Abhinava's specific account of the processes of blocking parts of a signified, semantemes, as Lacan calls them, is similar to the psycho-linguistic account of repression, foreclosure, censorship, and the subsequent transformation of the signifier: the return of the repressed (and repudiated) memory trace. As we know, the causal link between the repressed signifier and its inevitable return leads to the discovery (in speech) of the unconscious. The language function contrary to setting aside and blocking of denotation is, of course, vyanjana Through it the dhvani meanings "shine forth," become resonant, are seen, build up to a poetic vision (as in rasadhvani). Abhinava compares the resonance (return) effect to the reverberation of a bell, or an instant effect based only on the signifier (sabdasaktimula). He also maintains that it might be a delayed revelation based on the semantic activity of the signified (arthasaktimula). He further notes that it might be seen (vivaksitdhvani) or unseen (avivaksitdhvani), sequential or non-sequential. In actual analyses of lines and passages, Abhinava and Ananda invoke space-time considerations at the level of the temporality of the sentence, the stanza as well as the entire work of art.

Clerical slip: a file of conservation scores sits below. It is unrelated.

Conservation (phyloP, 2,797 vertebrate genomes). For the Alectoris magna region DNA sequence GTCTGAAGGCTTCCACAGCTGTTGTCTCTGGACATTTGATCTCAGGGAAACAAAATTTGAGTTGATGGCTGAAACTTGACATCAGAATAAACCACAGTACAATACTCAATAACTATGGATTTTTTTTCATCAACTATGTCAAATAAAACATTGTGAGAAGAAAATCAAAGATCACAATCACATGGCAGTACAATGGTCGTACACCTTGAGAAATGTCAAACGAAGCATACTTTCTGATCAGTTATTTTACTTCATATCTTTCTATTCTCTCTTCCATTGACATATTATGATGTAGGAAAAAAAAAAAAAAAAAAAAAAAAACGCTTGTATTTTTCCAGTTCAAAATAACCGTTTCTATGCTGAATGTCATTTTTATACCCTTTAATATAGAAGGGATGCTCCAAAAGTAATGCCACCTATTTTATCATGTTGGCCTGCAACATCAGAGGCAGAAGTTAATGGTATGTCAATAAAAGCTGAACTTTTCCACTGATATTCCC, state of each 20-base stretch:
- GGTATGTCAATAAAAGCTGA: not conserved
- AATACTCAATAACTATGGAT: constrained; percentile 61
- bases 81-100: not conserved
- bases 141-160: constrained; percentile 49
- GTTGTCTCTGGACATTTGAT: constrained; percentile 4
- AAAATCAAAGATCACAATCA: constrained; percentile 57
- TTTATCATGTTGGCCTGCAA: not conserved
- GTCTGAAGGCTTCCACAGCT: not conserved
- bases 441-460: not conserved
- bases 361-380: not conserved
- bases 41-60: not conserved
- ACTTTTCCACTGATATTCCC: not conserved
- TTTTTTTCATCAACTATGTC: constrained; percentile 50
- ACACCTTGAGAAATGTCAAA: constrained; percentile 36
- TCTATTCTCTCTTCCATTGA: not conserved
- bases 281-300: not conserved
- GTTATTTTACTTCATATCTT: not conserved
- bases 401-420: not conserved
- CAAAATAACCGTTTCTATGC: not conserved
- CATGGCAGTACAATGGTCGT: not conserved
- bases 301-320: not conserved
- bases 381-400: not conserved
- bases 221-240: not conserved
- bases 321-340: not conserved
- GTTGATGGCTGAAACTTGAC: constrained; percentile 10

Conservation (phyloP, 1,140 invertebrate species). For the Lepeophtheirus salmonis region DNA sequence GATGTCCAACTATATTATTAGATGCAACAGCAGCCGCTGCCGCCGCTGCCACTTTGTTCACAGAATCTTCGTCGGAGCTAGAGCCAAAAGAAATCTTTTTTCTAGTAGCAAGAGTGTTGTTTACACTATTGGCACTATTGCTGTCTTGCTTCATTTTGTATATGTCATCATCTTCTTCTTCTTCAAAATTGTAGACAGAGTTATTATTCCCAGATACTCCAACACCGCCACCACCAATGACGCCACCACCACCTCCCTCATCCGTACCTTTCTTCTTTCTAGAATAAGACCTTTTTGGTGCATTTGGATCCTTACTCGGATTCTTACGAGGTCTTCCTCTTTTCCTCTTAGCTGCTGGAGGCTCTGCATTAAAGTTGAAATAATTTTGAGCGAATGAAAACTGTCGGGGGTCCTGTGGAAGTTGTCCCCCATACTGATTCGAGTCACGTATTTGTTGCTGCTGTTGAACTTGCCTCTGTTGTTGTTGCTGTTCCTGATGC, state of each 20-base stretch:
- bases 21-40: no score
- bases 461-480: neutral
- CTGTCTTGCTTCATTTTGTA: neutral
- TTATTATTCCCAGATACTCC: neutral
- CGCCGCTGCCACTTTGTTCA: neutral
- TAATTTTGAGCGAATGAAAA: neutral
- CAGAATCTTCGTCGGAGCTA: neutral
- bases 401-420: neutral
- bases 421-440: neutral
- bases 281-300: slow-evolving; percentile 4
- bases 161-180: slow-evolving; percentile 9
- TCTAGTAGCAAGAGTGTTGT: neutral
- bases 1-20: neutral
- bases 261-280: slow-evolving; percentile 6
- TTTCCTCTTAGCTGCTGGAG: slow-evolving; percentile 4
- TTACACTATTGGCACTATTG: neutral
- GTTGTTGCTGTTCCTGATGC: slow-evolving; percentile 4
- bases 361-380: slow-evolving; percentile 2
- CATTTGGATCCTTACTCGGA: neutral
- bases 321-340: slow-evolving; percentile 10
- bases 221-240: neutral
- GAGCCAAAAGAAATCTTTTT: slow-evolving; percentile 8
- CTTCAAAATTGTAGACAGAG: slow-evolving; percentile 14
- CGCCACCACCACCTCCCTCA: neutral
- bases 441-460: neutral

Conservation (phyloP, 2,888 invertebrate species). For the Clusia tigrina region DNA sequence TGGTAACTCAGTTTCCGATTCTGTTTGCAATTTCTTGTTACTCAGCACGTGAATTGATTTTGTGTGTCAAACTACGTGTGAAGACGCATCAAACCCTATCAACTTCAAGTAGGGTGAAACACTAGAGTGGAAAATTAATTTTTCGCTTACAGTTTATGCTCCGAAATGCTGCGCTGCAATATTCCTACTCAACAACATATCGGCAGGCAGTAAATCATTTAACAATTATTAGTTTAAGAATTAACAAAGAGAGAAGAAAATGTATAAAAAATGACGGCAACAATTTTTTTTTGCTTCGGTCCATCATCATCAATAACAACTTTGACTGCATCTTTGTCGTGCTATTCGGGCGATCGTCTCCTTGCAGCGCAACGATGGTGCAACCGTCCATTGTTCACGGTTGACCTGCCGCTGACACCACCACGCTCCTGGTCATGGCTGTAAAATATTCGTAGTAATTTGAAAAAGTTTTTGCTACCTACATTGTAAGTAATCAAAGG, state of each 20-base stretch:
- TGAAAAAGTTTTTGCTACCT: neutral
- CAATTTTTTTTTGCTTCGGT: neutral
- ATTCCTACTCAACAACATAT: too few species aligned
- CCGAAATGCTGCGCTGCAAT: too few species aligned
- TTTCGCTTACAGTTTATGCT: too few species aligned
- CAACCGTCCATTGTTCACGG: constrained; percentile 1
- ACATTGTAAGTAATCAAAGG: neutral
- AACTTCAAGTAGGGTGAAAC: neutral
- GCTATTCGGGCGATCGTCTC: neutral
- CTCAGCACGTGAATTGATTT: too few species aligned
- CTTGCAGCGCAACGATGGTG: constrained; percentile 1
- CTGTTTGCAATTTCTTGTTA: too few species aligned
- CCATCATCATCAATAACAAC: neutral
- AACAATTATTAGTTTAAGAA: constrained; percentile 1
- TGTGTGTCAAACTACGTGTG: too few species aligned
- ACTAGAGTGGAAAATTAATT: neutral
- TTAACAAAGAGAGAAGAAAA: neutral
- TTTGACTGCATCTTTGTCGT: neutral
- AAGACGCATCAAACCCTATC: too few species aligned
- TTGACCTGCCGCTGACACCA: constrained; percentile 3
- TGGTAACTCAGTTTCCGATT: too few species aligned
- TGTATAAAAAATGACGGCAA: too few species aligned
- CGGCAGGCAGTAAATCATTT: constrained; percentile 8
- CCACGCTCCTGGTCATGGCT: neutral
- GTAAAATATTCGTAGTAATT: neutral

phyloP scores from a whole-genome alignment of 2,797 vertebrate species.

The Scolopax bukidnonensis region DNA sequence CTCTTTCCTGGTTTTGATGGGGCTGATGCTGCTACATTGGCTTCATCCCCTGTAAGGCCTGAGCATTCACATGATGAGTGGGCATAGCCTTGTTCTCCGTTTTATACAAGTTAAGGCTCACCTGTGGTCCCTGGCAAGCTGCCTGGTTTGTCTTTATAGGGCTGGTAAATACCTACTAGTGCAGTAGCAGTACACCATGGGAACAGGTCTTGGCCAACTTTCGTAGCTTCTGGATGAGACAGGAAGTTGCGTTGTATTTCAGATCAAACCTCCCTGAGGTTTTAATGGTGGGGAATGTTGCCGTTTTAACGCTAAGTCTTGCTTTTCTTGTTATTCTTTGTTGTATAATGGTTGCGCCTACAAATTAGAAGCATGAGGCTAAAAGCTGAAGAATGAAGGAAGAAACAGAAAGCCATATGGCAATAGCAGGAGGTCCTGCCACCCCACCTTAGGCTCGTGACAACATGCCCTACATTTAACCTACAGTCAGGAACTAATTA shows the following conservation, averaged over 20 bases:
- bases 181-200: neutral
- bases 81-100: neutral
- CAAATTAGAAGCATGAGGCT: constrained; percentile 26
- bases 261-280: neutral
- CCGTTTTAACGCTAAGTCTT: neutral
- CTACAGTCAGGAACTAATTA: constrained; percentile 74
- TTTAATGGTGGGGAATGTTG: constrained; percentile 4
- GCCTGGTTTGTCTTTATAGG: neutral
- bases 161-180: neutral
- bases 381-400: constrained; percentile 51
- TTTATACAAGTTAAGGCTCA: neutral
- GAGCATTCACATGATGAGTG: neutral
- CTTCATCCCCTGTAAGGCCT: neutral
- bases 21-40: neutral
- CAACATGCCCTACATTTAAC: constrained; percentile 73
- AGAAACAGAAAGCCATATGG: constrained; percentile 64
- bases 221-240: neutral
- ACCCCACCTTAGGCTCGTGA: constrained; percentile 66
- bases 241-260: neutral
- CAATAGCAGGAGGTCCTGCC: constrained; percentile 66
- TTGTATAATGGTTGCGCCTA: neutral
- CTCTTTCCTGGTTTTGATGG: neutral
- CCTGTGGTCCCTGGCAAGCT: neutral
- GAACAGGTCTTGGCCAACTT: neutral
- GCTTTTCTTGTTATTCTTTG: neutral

In all cases, the context of associative memory (and desire) traces, Abhinava assumes, works in conjunction with the temporality of reading and response. Personal and public memory banks work in conjunction/disjunction in the same way in which instances of langue and parole do. Readers' and audience's collective memories of mythological literature and other cultural discourses have an impact on their receptivity to subsequent aesthetic materials. According to Abhinava, however, each individual subject will internalize and remember cultural materials differently depending on his/her own memory clusters: samskaras and vasanas.